As we have said, disagreements and conflict arise even with the best policies and consistent enforcement of rules. If handled well, conflict is not always a bad thing, as it helps clarify boundaries and expectations. To be fair and effective, your policies should include some mechanism for athletes to question a decision, and for them to be heard in a fair and objective process. This is especially important if you are coaching teenagers; a common complaint among this age group is that adults do not listen to them or consult them when making important decisions.

Policies on conflict resolution clarify the process through which an athlete or others can question a decision or express a grievance. This process usually involves a hearing before a discipline or grievance committee. The committee should be objective and represent the entire team or organization; a player representative can be a member of the grievance or discipline committee.

Above all, it is important to ensure due process-the legal procedure that guarantees an individual’s rights are protected-at every step. Not adhering to due process can cause several undesirable effects, such as giving the impression that your decision making is unfair or arbitrary, confusing your athletes because they cannot see how you make certain decisions, alienating your athletes or making them feel powerless, and leaving you and your school open to legal action by the aggrieved player.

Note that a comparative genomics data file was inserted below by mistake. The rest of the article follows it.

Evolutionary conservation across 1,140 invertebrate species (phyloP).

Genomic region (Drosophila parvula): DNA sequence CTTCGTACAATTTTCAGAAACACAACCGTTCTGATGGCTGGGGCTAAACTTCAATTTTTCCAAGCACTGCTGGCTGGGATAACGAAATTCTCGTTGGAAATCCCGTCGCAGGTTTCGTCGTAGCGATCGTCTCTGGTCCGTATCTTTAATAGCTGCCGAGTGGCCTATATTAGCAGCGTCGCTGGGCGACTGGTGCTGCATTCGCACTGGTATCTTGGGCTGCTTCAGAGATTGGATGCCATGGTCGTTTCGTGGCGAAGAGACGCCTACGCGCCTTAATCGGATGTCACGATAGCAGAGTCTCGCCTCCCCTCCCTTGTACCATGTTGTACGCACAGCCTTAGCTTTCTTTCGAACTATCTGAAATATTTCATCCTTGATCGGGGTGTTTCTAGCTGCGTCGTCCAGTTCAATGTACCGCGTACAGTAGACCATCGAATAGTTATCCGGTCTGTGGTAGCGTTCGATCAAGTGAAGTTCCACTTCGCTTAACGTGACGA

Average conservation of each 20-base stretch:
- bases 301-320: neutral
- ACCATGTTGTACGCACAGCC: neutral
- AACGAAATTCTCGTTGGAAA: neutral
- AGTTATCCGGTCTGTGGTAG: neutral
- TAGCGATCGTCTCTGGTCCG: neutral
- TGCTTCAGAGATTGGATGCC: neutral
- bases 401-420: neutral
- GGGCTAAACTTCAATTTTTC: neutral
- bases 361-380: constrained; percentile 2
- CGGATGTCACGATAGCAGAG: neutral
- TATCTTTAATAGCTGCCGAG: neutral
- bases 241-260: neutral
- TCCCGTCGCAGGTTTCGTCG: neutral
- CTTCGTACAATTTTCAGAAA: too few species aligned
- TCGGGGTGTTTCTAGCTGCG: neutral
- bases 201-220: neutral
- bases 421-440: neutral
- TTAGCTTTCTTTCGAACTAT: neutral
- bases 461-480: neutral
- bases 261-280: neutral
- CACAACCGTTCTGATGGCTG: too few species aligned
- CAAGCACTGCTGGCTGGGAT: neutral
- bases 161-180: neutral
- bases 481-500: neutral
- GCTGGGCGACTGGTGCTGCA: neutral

Let’s now discuss areas that you probably won’t need to cover in your policies.

Areas Not to Cover in Team Policies

You might be relieved to know that your team policies do not have to cover every aspect of your athletes’ and staff’s behavior. In fact, team policies should cover only those aspects of behavior that directly affect the athletes’ and others’ participation on your team. Areas outside of sport or not directly relevant to participation on the team are difficult, and often inappropriate, to include in team policies. Here are some areas that we suggest you leave out when developing your team policies:

Personal relationships. Policies should not restrict whom your athletes or staff associate with, provided there is no conflict of interest or illegal activity. You might think an athlete is associating with the wrong crowd, but you can create many problems by making rules or exerting pressure to force him or her to abandon a friendship. As long as the behavior is legal and does not directly influence participation on your team, you need not try to police it.